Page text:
Goldman Sachs CEO Lloyd Blankfein tesifies before the Senate in April 2010

The U.S. Justice Department announced last week that it would not be prosecuting Goldman Sachs for deceiving investors into purchasing investments that internal Goldman emails called “crap” and “junk.”

For those who do not completely understand how America’s economy collapsed, the selling of these investments was a crucial link in a long cause and effect chain of events.

A Bit of History

After selling their toxic investments, Goldman took avarice to another level by taking out insurance policies on them.  That’s right; the diabolical execs at Goldman Sachs bought insurance policies for investments they no longer owned because they knew the investments were “crap.”

“But why would an insurance company insure such a bad investment?”

I am glad you asked.

Goldman’s deceit did not end with giving investors a bogus valuation of their product. Goldman proceeded to deceive the insurance company too. This was easy. The agencies responsible for determining the credit rating of Goldman’s investment products were paid to do so by…you guessed it, Goldman Sachs.  Both the insurance companies and the investors thought they were getting a good investment because Goldman paid credit rating agencies to overvalue their products.

When the investments failed, Goldman collected the insurance money. In fact, they collected so much money that they put America’s largest insurance company, AIG, out of business. It took $182 billion of taxpayers’ money to bring AIG back to life.

Many more bailouts would follow for other institutions that were notoriously labeled as “too big to fail,” and the economy has been struggling to recover ever since.

Turn the Other Check

Now the Justice Department is letting the people most responsible for ruining the economy off the hook. It is hard to say exactly why this is happening. The Justice Department says that it “ultimately concluded that the burden of proof to bring a criminal case could not be met based on the law and facts as they exist at this time.” As if the facts are going to magically change.

I have my own more philosophical explanation for why Goldman’s executive officers will be spending the rest of their lives sitting at tiki bars instead of behind prison bars.

Aside from the fact that Washington has been infiltrated and poisoned by former executives from Goldman and other Wall Street financial institutions (thank you, Mr. President), there are two fundamental reasons why the worst crooks in America are free to operate with impunity.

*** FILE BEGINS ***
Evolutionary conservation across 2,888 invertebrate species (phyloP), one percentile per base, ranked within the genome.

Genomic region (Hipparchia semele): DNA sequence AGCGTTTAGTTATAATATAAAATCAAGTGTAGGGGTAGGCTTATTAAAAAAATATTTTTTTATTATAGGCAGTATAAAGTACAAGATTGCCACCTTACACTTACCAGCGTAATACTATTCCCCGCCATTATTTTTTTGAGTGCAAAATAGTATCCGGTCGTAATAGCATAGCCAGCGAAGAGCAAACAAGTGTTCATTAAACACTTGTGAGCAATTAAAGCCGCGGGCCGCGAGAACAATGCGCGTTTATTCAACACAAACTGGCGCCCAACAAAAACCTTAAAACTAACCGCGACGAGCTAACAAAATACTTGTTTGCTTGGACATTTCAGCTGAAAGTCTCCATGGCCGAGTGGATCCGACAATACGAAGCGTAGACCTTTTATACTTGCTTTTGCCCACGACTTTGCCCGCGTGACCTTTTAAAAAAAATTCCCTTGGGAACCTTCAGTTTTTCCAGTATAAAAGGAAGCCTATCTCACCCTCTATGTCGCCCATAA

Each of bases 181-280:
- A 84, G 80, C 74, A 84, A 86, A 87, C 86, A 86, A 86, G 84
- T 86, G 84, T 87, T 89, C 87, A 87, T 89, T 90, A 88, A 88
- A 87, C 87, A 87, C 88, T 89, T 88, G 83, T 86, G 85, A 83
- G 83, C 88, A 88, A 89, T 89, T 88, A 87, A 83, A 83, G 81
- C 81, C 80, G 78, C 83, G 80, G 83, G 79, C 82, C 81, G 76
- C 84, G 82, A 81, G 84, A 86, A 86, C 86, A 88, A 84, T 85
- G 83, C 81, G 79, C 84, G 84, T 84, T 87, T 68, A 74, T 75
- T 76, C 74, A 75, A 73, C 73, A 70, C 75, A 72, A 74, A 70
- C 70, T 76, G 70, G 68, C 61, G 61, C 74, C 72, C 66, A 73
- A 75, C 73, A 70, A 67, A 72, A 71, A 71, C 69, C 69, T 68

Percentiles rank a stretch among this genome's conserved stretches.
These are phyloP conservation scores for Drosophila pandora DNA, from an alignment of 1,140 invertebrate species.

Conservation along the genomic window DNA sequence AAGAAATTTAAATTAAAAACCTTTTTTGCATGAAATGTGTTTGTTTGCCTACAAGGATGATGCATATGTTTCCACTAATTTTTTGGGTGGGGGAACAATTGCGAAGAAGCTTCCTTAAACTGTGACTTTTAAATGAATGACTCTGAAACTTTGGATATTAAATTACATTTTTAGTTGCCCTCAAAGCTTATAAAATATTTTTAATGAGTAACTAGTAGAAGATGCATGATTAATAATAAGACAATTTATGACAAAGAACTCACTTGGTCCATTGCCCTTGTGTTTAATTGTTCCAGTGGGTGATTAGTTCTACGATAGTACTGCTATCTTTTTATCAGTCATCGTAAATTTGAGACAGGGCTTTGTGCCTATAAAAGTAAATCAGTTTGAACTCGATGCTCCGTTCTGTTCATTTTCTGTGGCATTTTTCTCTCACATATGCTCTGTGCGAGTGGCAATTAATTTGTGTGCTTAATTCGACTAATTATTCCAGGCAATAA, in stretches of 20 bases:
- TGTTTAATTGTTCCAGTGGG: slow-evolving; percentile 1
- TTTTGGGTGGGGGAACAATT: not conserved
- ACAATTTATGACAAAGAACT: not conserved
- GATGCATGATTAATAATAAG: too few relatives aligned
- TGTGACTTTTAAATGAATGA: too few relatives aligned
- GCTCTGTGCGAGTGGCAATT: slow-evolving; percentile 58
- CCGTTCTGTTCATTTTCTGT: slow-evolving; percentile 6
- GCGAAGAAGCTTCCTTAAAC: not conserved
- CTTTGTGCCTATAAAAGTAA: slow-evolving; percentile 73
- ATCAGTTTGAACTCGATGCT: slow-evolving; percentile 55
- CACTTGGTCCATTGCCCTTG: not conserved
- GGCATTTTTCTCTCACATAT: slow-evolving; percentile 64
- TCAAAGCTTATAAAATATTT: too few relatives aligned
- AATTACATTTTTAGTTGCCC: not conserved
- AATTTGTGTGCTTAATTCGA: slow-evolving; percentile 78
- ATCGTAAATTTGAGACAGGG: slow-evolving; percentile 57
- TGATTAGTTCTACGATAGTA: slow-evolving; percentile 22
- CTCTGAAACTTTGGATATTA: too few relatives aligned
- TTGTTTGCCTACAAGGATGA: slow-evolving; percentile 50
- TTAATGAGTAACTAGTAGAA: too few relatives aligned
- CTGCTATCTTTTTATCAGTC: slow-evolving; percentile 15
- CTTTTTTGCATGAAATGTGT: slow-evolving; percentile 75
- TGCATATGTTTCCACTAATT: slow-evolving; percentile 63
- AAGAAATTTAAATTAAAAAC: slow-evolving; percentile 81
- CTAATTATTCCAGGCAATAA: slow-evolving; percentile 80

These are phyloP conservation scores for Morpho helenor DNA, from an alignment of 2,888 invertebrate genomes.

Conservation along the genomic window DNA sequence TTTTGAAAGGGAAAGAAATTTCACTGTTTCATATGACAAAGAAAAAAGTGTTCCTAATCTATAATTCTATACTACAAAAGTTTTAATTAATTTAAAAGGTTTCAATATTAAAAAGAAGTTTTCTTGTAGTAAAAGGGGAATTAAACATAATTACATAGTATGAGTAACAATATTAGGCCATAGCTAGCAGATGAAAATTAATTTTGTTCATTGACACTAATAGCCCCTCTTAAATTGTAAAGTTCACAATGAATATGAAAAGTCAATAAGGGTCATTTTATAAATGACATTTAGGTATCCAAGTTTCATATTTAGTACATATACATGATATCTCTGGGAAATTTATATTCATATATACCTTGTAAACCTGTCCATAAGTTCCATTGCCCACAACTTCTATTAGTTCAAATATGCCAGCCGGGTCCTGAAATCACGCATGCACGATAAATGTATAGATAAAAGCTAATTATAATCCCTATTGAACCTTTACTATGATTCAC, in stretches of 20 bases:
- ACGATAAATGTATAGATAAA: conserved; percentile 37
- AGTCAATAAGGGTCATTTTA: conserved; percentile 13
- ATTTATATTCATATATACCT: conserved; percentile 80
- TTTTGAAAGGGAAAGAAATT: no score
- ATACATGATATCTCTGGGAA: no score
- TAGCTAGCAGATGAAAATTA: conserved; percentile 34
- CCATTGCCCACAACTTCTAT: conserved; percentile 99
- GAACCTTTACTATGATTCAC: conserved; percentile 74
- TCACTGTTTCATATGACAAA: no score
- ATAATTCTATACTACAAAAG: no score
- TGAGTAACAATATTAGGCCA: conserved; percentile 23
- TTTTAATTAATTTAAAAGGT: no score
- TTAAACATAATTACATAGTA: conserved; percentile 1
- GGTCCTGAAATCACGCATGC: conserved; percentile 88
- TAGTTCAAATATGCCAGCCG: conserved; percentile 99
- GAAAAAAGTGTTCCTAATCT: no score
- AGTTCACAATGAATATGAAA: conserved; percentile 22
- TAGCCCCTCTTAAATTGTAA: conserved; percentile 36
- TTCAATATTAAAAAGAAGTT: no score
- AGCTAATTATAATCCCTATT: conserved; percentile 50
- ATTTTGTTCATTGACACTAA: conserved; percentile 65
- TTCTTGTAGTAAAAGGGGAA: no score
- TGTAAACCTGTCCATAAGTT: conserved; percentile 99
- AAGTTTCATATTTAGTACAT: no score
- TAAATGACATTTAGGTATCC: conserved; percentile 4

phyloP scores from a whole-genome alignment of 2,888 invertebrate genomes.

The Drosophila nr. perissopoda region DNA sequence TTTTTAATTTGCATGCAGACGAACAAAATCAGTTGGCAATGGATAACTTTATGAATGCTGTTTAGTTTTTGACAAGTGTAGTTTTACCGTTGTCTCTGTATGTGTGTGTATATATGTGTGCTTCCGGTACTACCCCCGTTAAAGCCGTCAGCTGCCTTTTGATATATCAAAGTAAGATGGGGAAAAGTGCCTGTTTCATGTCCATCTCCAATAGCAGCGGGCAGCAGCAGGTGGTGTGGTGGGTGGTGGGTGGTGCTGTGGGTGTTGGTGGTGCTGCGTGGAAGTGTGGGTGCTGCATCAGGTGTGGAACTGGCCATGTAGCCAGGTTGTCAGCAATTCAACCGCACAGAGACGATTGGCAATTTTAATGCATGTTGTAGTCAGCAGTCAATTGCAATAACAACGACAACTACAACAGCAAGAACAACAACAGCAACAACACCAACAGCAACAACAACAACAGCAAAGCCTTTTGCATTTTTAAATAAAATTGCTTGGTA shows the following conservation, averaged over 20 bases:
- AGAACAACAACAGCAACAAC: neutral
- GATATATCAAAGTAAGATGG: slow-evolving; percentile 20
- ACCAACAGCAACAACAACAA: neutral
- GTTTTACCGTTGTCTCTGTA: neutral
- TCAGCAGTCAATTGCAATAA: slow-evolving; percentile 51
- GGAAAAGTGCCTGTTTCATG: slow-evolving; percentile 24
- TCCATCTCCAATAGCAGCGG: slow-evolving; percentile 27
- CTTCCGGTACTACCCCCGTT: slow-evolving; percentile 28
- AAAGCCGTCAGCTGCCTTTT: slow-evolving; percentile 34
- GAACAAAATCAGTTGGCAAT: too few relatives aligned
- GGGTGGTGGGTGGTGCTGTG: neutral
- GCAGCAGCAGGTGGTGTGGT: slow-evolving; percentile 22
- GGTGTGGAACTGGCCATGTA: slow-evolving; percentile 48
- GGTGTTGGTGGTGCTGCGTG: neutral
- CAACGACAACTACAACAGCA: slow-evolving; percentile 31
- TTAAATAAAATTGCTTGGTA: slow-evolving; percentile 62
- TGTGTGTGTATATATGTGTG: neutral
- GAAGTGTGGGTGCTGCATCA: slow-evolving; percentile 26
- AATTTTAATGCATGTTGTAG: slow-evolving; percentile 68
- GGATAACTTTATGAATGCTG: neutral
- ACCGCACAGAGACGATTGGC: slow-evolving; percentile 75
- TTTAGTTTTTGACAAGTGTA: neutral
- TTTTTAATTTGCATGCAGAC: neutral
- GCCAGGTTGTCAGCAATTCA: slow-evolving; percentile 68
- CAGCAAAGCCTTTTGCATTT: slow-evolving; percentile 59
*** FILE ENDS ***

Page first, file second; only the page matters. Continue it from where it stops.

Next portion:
To fully appreciate the two reasons, first watch this 90 second video that explains societies’ inability to deal with a different type of criminal enterprise:

Reason #1

Izzard’s first point that mass murderers get away with their crimes because they kill their own people is a sad reality. Similarly, Wall Street villains have benefitted from America’s apathy when it comes to billion-dollar corporate fraud, and the reason is simple: banks like Goldman Sachs directly robbed wealthy investors and multimillion-dollar companies—in other words, they killed their own kind.

Of course, many of the hoodwinked investors represented the collective pensions and retirement savings of millions of average Americans, but the investment agencies themselves—the middlemen—do not receive public sympathy. Most average Americans do not understand how companies like Goldman Sachs killed their individual retirement funds, but they do understand that multimillion-dollar companies make and lose huge sums all the time. When a large company loses money—even if by the dishonest practice of another large company—most Americans just do not care.

The absence of appropriate public outrage makes it much easier for the Justice Department to quietly close the case on Goldman—four years later.

Reason #2

The other point that Izzard makes about mass murderers also applies to Wall Street’s worst white-collar criminals. People just cannot fathom the atrocity of murder (or in this case, larceny) on such a large scale. There is a tendency for some people to simply stand in awe of Wall Street’s illicit “success.” This especially applies to the staunch believers in the invisible guiding hand of the free market (i.e. pure capitalism).

Such blind admiration for monetary gain is at the root of the evils carried out on Wall Street, and this kind of amoral outlook from many Americans helps to ensure that Goldman’s executives will never have to face the consequences of their actions, at least not in this lifetime.